Any consideration of treating aging as a medical condition should primarily focus on the few true rejuvenation therapies that are now arriving at the point of clinical trials or availability via medical tourism. This became a topic worth keeping an eye on in 2017 with the commencement of the first formal human trials of senolytic therapies - as well as a fair amount of quiet, unofficial self-experimentation. This and other classes of treatment noted here will typically directly address the low-level cell and tissue damage that causes aging, following the SENS vision for rejuvenation through repair. The goal, the point of interest, is to turn back aging by reversing its causes.
- Caveat Emptor: Most Potential Therapies for Aging are Marginal at Best
- Senolytic Drug Candidate Trials
- Amyloid Clearance Trials
- Considering Stem Cell Therapies
Bear in mind that true rejuvenation therapies, those that are based on repair of the cell and tissue damage that causes aging, and thus capable in principle of producing sizable benefits for old people, are still a minority concern in the field of aging research. Most of the new potential therapies declared by one or another authority to be a means to treat aging are marginal at best. These are pharmacological approaches that tinker with the operation of metabolism to modestly slow markers of aging, and will not be included here. Examples include the TAME metformin trial, as well as tests of rapamycin, nicotinamide riboside, and the like. The results in humans from these therapies seem likely to be smaller and less reliable than those produced through exercise or the practice of calorie restriction - and more to the point, these are only ways to slow aging, not to turn back its causes in order to produce actual rejuvenation.
The first accessible human trials for senolytic drug candidates capable of selectively destroying senescent cells are underway. Some of these can be discovered via ClinicalTrials.gov by searching for suitable terms, such as "senolytic", or the names of relevant drug candidates. Using "senescent cells" as a search term will likely pull in too many unrelated cancer and obesity studies, swamping the useful results. Small pilot trials of senolytic drug candidates are being conducted by the Betterhumans non-profit organization, several research centers including the Mayo Clinic, and also by biotech companies such as Unity Biotechnology. These are initially focused on individuals 65 and over with specific conditions strongly linked to senescent cells in animal studies, such as osteoarthritis, metabolic syndrome, and fibrotic kidney disease.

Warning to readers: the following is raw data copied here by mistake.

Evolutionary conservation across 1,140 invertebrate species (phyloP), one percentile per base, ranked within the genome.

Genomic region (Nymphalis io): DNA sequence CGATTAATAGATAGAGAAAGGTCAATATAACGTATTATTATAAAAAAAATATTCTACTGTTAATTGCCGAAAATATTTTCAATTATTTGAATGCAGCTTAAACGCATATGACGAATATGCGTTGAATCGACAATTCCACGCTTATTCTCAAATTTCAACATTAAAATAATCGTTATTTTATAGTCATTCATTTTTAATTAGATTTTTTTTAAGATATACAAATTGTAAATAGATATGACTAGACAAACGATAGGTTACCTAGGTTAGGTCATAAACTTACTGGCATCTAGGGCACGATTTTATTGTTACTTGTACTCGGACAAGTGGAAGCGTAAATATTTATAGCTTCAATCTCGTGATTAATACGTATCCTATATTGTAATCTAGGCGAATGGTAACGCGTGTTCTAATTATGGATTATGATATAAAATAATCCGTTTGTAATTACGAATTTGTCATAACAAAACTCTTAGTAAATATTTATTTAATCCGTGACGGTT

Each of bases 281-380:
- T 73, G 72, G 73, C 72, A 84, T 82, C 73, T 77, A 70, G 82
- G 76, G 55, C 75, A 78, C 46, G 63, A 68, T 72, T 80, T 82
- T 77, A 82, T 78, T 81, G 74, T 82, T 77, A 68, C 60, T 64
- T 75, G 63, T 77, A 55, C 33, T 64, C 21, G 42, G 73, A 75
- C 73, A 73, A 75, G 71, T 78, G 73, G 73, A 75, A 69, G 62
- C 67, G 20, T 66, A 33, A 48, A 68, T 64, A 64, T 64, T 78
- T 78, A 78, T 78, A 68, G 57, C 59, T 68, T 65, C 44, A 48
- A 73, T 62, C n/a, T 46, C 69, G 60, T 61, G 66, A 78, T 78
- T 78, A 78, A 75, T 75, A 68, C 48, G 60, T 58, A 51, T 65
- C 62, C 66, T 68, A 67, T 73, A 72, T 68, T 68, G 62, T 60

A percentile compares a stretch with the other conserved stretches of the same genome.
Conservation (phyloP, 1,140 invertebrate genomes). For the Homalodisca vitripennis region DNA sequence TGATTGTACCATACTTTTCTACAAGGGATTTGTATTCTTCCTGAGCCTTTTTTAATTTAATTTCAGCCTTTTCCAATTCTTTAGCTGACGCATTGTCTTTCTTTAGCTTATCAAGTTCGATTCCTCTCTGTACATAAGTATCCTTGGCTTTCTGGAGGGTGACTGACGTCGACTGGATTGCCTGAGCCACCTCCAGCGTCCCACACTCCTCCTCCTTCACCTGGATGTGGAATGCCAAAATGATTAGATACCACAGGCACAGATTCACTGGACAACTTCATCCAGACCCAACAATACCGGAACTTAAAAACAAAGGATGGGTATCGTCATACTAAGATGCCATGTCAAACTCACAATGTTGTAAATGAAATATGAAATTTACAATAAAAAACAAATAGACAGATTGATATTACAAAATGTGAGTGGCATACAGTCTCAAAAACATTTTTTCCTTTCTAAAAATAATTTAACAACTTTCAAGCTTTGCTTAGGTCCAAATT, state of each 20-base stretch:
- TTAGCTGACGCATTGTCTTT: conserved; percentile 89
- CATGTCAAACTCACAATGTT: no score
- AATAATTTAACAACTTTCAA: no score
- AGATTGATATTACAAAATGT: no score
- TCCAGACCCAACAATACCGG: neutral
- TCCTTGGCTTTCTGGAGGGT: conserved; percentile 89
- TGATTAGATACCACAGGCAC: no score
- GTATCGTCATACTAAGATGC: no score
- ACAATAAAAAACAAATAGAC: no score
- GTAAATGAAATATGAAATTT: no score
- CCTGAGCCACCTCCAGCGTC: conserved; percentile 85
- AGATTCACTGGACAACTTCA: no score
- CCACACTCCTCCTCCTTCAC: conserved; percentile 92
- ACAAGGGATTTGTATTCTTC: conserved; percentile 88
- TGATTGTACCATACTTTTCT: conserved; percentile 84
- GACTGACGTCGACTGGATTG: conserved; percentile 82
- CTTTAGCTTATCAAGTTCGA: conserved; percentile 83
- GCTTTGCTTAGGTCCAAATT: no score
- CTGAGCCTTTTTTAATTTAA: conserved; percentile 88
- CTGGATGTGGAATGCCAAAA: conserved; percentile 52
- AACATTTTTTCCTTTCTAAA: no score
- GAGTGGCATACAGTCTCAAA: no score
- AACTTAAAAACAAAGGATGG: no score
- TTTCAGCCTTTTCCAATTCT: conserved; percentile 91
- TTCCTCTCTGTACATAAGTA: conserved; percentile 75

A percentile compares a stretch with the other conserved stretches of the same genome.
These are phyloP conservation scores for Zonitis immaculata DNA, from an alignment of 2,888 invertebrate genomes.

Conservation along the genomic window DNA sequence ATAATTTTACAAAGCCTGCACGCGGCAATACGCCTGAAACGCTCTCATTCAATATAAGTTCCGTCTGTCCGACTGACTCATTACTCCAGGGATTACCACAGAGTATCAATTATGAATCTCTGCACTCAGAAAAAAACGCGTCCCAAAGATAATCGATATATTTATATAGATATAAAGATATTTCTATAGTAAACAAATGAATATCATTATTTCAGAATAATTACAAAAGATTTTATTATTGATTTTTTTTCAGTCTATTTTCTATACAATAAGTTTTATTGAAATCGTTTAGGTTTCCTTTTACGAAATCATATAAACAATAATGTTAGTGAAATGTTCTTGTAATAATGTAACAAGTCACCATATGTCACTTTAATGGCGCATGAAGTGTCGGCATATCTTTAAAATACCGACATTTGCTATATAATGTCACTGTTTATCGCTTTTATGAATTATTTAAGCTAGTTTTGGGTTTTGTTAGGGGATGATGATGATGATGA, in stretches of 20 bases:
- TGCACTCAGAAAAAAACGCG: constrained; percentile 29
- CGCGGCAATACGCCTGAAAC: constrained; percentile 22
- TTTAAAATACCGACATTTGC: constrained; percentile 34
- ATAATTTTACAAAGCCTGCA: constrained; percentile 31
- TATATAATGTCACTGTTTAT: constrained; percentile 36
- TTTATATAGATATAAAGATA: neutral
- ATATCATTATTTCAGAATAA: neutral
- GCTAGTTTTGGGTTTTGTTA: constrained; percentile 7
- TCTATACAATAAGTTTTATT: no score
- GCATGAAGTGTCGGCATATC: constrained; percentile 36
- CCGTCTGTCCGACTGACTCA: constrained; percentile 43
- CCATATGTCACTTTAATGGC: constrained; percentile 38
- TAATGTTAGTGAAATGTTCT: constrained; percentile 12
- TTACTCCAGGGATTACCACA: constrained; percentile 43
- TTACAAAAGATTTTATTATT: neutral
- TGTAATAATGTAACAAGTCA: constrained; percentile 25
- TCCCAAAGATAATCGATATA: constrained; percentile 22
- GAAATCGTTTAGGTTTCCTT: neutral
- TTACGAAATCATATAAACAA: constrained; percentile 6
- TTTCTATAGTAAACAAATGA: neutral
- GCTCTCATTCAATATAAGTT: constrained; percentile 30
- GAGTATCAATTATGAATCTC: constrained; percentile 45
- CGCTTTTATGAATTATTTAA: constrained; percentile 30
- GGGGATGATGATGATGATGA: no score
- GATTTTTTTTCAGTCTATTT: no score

Amyloids are one of the distinguishing marks of old tissues, are created as a side-effect of the normal operation of metabolism, and so should be removed. Numerous attempts to clear amyloid-β in patients with Alzheimer's disease have been made, most via immunotherapy. Until very recently, success was elusive. Search ClinicalTrials.gov to see the scope of this effort. Trials are only open to patients suffering from later stages of Alzheimer's disease, and until the expectation of benefits is improved and the risk inherent in this class of therapy is greatly reduced, this isn't about to blossom into greater availability.
Separately, progress has been made in clearance of transthyretin amyloid, associated with heart failure. A few approaches, such as SAP antibodies and CPHPC have shown promise in human trials. These are ongoing, organized by GSK, but only open to a small number of patients with significant levels of amyloidosis.
Do currently available stem cell therapies produce rejuvenation? This can be debated. The most commonly used stem cell therapies, such those involving mesenchymal stem cells that are widely available in clinics and via medical tourism, fairly reliably produce reductions in chronic inflammation for some period of time, but little more than that. More specialized therapies that might be argued to carry out repairs are far less readily available, and there is decidedly mixed evidence for any specific approach to in fact meaningfully and reliably address causes of aging. There is clearly a bright future for this field, but most of the promised gains have yet to materialize.
Last updated: May 27th 2019